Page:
Dysfunctional and compensatory synaptic plasticity in Parkinson's disease


In Parkinson’s disease, a loss of dopamine neurons causes severe motor impairments. These motor impairments have long been thought to result exclusively from immediate effects of dopamine loss on neuronal firing in basal ganglia, causing imbalances of basal ganglia pathways. However, motor impairments and pathway imbalances may also result from dysfunctional synaptic plasticity – a novel concept of how Parkinsonian symptoms evolve. Here we built a neuro-computational model that allows us to simulate the effects of dopamine loss on synaptic plasticity in basal ganglia. Our simulations confirm that dysfunctional synaptic plasticity can indeed explain the emergence of both motor impairments and pathway imbalances in Parkinson’s disease, thus corroborating the novel concept. By predicting that dysfunctional plasticity results not only in reduced activation of desired responses, but also in their active inhibition, our simulations provide novel testable predictions. When simulating dopamine replacement therapy (which is a standard treatment in clinical practice), we observe a new balance of pathway outputs, rather than a simple restoration of non-Parkinsonian states. In addition, high doses of replacement are shown to result in overshooting motor activity, in line with empirical evidence. Finally, our simulations provide an explanation for the intensely debated paradox that focused basal ganglia lesions alleviate Parkinsonian symptoms, but do not impair performance in healthy animals. Overall, our simulations suggest that the effects of dopamine loss on synaptic plasticity play an essential role in the development of Parkinsonian symptoms, thus arguing for a re-conceptualisation of Parkinsonian pathophysiology.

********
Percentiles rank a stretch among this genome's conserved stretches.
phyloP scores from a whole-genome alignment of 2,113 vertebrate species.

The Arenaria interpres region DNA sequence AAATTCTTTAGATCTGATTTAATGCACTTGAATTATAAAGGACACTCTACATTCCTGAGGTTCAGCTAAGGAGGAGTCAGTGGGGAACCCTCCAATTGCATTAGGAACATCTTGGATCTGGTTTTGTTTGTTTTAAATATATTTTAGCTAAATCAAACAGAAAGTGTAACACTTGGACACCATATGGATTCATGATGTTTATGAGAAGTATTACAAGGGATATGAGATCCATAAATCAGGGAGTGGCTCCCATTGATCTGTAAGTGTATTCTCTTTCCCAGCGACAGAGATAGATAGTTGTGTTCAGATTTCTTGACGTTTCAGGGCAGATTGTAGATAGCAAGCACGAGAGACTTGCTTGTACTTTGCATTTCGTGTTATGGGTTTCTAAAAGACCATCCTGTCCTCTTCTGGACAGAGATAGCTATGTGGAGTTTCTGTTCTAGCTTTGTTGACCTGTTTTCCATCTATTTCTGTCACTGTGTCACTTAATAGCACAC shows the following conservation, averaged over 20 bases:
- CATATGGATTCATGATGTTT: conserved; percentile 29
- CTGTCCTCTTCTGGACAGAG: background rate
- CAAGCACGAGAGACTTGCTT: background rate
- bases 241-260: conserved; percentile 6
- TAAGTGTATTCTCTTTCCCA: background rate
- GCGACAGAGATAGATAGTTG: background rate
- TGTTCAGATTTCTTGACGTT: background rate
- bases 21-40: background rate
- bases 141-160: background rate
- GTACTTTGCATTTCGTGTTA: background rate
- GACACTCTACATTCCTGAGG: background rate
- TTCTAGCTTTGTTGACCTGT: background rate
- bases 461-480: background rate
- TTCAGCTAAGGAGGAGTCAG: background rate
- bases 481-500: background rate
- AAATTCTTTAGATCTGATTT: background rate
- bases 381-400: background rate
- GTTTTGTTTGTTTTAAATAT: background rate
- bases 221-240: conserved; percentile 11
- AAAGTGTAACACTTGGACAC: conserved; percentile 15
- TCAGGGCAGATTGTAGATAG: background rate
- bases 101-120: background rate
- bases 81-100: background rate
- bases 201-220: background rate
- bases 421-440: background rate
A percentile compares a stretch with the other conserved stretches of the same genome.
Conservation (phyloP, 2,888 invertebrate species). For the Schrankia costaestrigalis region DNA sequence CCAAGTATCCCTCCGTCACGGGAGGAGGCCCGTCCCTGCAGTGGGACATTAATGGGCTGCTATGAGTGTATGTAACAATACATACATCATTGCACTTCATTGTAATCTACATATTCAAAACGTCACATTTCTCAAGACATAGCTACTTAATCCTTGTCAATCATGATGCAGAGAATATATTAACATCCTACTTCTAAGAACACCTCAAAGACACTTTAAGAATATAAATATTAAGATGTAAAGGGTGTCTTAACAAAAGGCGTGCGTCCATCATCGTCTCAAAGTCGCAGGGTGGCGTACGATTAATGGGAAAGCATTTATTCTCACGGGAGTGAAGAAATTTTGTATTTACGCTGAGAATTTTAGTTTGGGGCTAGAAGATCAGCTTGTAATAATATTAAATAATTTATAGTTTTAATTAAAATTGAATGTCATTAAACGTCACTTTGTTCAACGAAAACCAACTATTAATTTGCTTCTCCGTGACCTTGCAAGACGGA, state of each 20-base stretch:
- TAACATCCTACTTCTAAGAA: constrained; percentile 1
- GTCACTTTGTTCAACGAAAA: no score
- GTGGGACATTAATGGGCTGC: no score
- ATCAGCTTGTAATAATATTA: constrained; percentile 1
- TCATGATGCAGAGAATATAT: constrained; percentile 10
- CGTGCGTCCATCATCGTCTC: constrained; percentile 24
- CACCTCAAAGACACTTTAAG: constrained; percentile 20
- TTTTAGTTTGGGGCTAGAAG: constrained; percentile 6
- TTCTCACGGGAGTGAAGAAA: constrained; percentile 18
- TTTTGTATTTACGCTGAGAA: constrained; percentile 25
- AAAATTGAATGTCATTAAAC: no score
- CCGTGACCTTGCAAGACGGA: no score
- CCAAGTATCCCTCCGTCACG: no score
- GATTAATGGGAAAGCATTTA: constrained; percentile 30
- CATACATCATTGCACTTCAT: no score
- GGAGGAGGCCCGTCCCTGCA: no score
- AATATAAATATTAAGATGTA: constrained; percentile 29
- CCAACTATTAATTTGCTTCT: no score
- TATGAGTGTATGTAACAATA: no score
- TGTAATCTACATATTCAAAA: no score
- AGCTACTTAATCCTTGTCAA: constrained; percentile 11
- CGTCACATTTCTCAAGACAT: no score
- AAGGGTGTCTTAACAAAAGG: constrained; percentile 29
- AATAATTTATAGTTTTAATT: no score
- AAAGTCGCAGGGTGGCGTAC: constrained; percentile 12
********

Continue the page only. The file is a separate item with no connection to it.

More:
European Journal of Neuroscience 39: 688–702. doi:10.1111/ejn.12434